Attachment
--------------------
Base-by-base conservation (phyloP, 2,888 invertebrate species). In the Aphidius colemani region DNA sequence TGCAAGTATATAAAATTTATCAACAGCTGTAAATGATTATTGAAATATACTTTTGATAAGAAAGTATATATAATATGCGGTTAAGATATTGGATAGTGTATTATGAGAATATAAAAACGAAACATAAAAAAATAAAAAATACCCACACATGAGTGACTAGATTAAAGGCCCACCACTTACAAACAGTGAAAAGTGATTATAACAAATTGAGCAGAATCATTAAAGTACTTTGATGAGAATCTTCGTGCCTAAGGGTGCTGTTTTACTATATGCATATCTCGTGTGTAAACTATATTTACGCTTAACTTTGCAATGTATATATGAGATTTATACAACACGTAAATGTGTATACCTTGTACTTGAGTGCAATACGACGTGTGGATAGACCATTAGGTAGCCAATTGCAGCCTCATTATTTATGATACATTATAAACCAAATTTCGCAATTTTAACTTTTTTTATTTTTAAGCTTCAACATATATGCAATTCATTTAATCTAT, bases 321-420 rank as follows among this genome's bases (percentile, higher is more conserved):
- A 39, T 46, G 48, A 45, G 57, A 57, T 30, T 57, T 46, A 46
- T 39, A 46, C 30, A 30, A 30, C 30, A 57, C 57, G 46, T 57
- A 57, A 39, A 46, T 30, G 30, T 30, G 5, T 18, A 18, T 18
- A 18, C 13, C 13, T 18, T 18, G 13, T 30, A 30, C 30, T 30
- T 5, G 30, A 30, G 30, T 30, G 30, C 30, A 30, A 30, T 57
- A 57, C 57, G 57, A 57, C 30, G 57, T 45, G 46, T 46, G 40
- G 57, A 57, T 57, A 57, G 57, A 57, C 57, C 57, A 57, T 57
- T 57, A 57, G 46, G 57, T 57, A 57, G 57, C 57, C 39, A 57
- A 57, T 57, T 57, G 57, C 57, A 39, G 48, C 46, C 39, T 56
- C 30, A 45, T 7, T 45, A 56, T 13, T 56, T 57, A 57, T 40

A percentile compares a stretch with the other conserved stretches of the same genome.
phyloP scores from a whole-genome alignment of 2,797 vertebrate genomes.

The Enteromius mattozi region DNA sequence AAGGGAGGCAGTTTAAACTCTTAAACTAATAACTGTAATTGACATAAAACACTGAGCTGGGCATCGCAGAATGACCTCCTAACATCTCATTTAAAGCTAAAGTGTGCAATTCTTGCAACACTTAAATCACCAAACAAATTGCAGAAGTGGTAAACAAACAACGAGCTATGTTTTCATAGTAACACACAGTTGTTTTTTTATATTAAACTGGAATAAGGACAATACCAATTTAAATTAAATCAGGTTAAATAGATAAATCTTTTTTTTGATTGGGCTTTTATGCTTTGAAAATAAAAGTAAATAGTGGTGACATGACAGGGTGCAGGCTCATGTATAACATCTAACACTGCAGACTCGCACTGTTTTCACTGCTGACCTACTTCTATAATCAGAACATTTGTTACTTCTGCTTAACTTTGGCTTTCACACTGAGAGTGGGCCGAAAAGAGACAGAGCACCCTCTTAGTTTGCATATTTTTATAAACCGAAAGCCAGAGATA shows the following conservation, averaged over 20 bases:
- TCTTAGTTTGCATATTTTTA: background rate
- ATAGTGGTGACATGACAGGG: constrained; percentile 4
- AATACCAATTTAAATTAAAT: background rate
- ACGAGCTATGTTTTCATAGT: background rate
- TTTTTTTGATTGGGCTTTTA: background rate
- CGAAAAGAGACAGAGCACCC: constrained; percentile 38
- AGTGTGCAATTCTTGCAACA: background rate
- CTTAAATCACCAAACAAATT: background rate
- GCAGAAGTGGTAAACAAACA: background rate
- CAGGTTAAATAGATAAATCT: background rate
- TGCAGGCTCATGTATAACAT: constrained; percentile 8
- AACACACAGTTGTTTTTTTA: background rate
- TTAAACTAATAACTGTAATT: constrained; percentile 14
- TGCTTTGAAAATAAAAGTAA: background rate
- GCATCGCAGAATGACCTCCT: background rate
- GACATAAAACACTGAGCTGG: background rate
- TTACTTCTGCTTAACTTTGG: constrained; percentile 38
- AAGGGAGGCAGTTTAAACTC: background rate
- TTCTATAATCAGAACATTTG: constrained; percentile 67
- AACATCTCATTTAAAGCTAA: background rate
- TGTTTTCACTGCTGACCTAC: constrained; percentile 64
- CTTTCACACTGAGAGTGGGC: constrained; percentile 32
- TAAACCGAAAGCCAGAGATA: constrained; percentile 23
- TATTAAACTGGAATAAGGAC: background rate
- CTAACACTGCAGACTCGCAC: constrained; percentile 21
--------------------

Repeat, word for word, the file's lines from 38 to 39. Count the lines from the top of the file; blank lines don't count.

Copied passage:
- TATTAAACTGGAATAAGGAC: background rate
- CTAACACTGCAGACTCGCAC: constrained; percentile 21